Expedited bankruptcy restructurings continue to seem more like the rule than the exception for struggling companies as the economy continues to search for a robust recovery. However, a survey from ratings agency Standard & Poor's (S&P) suggests many of these rush Chapter 11 restructurings more likely equate to risky quick-fixes than true repair or restructuring jobs.

A new study by S&P, Bankruptcy Financing Isn't What it Used to Be, poses the question of whether a faster bankruptcy proceeding -- usually in the form of a "pre-pack," prepackaged/prearranged deal in which key creditors agree to terms before the restructuring plan is officially filed -- is necessarily a more effective one. S&P suggests that is not the case, and a fast, seemingly successful entrance and exit from bankruptcy on the part of many companies could be "short-lived."

"In our view, many of the companies that have emerged from bankruptcy following quick-fixes may be vulnerable to another downturn," said the report spearheaded by S&P's Olen Honeyman. "Certain of these restructured companies may remain highly leveraged or have significant unaddressed operational issues. We believe these entities may be candidates for serial restructurings if their revised debt structures prove to be too onerous." S&P added that a failure by companies to address key existing problems in their struggling operations could ultimately decrease recovery prospects for creditors and promote long-term credit-rating damage.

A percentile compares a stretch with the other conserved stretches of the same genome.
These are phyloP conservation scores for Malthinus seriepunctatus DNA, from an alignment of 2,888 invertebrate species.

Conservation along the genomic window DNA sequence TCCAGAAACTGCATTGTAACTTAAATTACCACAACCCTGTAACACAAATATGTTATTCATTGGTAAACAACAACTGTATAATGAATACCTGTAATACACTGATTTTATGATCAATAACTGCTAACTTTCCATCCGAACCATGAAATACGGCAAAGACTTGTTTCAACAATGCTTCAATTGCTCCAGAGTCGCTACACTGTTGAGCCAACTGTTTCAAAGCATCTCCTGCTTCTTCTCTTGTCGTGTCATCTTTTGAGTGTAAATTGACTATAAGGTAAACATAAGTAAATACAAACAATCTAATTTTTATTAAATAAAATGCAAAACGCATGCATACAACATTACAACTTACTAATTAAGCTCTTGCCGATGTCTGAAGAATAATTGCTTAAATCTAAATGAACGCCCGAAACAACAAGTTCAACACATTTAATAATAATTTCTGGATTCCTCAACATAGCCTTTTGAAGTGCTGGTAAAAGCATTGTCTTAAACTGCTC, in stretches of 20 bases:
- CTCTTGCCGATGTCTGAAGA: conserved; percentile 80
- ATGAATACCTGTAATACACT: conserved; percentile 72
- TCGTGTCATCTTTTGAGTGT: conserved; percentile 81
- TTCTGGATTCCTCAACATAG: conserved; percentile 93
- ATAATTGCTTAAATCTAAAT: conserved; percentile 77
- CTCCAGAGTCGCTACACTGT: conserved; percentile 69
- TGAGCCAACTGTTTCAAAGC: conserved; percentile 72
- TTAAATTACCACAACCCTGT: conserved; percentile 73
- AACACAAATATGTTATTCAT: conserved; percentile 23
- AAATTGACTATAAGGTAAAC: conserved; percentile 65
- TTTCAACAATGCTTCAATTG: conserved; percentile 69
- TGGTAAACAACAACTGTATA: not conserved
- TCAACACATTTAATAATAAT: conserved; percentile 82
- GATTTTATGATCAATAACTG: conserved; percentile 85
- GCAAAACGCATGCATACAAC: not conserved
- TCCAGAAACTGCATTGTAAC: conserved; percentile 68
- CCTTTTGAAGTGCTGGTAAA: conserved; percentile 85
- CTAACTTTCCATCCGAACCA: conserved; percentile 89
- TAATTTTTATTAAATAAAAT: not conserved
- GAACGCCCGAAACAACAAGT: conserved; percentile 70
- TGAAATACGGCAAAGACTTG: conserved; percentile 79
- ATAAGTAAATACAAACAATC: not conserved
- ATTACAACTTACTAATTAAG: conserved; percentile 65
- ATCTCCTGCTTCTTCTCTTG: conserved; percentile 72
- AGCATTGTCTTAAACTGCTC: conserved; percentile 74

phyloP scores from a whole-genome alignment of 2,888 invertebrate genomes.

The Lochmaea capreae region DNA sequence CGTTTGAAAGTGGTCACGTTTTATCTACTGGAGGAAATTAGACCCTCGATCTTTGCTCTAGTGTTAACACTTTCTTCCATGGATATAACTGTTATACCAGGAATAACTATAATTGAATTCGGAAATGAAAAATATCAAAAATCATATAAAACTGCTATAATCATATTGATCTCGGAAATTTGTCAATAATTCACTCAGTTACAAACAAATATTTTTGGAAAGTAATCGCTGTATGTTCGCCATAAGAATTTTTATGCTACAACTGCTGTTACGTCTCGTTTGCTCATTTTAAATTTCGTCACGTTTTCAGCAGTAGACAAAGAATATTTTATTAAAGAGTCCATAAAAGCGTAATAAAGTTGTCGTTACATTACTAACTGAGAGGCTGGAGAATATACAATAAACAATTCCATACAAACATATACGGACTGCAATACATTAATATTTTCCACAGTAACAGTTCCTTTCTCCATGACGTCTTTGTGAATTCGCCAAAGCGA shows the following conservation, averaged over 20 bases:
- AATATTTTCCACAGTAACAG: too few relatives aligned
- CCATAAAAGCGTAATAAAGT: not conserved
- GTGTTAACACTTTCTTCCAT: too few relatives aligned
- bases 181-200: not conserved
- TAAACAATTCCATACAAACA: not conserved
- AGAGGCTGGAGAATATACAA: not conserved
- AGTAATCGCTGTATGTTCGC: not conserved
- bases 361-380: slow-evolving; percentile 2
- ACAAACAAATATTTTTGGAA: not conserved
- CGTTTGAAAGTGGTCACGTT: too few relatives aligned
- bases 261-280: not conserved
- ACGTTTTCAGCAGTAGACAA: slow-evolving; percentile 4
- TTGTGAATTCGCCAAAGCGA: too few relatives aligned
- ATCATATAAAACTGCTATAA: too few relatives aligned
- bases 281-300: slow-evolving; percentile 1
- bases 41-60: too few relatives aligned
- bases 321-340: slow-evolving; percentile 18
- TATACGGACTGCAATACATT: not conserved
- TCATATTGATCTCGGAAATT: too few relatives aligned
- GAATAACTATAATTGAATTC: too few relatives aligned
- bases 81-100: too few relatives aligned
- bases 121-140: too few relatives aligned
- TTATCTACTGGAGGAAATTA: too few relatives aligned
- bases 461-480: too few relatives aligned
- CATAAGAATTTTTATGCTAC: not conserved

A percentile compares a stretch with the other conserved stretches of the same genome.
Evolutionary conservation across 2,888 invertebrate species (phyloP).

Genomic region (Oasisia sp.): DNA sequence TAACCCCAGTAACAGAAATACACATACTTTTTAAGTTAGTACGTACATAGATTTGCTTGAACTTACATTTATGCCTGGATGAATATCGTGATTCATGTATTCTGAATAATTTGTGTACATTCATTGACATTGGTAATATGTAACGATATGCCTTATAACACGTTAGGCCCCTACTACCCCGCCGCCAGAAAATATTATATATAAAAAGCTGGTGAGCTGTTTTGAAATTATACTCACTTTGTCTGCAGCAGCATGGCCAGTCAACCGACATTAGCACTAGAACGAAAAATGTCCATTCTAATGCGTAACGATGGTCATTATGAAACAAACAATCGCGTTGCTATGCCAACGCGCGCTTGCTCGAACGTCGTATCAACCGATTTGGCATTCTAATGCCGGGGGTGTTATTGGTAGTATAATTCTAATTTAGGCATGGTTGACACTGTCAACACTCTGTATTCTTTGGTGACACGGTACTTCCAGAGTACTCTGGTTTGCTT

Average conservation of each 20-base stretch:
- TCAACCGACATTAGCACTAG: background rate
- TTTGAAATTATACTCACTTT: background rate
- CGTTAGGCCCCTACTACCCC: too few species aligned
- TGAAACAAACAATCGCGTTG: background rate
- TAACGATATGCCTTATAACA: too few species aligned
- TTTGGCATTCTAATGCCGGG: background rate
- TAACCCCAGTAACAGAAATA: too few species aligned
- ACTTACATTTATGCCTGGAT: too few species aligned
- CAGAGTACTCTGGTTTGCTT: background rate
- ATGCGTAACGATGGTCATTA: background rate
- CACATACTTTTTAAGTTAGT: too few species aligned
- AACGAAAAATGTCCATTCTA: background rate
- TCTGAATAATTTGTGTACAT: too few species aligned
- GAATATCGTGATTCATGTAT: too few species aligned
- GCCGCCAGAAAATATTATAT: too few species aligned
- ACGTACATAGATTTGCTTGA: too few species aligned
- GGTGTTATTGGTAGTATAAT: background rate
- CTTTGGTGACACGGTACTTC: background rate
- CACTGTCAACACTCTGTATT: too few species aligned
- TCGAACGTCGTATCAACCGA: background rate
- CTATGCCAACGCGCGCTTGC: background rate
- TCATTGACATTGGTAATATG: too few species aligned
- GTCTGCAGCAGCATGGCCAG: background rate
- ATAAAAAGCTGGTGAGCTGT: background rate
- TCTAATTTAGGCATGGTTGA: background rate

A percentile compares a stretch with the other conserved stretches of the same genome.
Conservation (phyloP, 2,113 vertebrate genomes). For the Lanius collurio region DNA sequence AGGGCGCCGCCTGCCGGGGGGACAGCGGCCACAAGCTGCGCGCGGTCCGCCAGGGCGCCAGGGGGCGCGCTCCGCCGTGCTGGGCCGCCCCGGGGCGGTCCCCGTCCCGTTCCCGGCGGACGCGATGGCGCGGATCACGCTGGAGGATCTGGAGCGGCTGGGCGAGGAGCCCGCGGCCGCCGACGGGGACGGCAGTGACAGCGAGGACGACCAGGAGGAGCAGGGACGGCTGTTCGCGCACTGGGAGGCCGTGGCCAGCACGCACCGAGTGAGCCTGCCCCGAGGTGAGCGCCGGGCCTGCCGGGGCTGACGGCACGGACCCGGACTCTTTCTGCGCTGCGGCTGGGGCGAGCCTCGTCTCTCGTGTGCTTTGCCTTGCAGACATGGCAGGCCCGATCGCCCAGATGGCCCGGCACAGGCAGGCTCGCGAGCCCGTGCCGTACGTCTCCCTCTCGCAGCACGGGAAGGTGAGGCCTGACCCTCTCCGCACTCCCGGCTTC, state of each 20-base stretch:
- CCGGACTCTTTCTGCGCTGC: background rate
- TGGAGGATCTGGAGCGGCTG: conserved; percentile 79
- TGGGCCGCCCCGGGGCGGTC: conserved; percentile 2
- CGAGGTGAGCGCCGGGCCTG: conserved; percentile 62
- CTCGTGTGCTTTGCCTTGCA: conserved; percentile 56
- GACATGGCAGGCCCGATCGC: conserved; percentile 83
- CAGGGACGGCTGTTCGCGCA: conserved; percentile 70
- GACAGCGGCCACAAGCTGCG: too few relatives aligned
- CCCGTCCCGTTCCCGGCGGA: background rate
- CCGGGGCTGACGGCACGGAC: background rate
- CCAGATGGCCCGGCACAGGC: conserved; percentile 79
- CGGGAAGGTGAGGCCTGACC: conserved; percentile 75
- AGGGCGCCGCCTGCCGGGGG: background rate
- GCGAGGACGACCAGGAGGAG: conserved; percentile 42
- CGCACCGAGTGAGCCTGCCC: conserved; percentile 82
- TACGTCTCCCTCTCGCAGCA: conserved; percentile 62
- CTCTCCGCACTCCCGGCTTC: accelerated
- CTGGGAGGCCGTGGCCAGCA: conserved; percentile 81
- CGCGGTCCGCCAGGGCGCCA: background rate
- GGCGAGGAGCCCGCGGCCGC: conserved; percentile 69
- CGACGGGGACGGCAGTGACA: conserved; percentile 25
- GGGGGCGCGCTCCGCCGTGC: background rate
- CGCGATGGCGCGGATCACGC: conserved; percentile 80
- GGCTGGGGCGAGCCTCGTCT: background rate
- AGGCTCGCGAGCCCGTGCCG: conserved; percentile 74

S&P points out lighting and ceiling fan manufacturer Generation Brands and auto-wheel producer Hayers Lemmerz as companies that emerged quickly from bankruptcy, but with significant high leverage and credit risks. Both are targeted among many as "highly susceptible to another downturn, particularly if a double-dip recession comes to pass."

Brian Shappell, NACM staff writer

(Editor's Note: See much more on this topic in the upcoming May issue of Business Credit Magazine).

 

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